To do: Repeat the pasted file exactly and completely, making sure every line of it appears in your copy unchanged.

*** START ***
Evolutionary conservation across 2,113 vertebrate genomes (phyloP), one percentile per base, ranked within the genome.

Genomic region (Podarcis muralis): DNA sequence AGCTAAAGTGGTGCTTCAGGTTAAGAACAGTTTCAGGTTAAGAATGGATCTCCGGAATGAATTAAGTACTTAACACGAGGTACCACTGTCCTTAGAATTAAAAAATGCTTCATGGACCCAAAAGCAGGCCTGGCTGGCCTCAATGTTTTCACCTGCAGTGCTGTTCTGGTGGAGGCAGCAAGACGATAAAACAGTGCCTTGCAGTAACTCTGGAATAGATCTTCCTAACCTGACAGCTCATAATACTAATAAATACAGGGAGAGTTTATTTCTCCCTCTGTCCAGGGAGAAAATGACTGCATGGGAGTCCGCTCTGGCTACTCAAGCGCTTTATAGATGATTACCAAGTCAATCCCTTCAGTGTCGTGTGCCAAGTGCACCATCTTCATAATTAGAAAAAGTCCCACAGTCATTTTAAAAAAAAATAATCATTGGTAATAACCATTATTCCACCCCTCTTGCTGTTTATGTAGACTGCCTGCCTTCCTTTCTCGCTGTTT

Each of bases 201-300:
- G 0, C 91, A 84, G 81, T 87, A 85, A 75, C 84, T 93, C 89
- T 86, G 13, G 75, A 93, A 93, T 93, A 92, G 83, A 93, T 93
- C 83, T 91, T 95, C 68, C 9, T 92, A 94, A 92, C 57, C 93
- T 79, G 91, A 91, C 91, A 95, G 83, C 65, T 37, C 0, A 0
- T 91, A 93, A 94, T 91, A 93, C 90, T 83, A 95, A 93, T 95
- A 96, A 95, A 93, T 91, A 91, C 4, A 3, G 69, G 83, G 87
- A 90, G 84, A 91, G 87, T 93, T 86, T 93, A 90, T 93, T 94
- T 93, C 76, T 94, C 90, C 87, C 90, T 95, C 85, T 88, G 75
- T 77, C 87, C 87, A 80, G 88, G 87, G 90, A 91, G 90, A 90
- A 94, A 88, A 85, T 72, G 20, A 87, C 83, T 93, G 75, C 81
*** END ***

Evolutionary conservation across 2,113 vertebrate genomes (phyloP), one percentile per base, ranked within the genome.

Genomic region (Podarcis muralis): DNA sequence AGCTAAAGTGGTGCTTCAGGTTAAGAACAGTTTCAGGTTAAGAATGGATCTCCGGAATGAATTAAGTACTTAACACGAGGTACCACTGTCCTTAGAATTAAAAAATGCTTCATGGACCCAAAAGCAGGCCTGGCTGGCCTCAATGTTTTCACCTGCAGTGCTGTTCTGGTGGAGGCAGCAAGACGATAAAACAGTGCCTTGCAGTAACTCTGGAATAGATCTTCCTAACCTGACAGCTCATAATACTAATAAATACAGGGAGAGTTTATTTCTCCCTCTGTCCAGGGAGAAAATGACTGCATGGGAGTCCGCTCTGGCTACTCAAGCGCTTTATAGATGATTACCAAGTCAATCCCTTCAGTGTCGTGTGCCAAGTGCACCATCTTCATAATTAGAAAAAGTCCCACAGTCATTTTAAAAAAAAATAATCATTGGTAATAACCATTATTCCACCCCTCTTGCTGTTTATGTAGACTGCCTGCCTTCCTTTCTCGCTGTTT

Each of bases 201-300:
- G 0, C 91, A 84, G 81, T 87, A 85, A 75, C 84, T 93, C 89
- T 86, G 13, G 75, A 93, A 93, T 93, A 92, G 83, A 93, T 93
- C 83, T 91, T 95, C 68, C 9, T 92, A 94, A 92, C 57, C 93
- T 79, G 91, A 91, C 91, A 95, G 83, C 65, T 37, C 0, A 0
- T 91, A 93, A 94, T 91, A 93, C 90, T 83, A 95, A 93, T 95
- A 96, A 95, A 93, T 91, A 91, C 4, A 3, G 69, G 83, G 87
- A 90, G 84, A 91, G 87, T 93, T 86, T 93, A 90, T 93, T 94
- T 93, C 76, T 94, C 90, C 87, C 90, T 95, C 85, T 88, G 75
- T 77, C 87, C 87, A 80, G 88, G 87, G 90, A 91, G 90, A 90
- A 94, A 88, A 85, T 72, G 20, A 87, C 83, T 93, G 75, C 81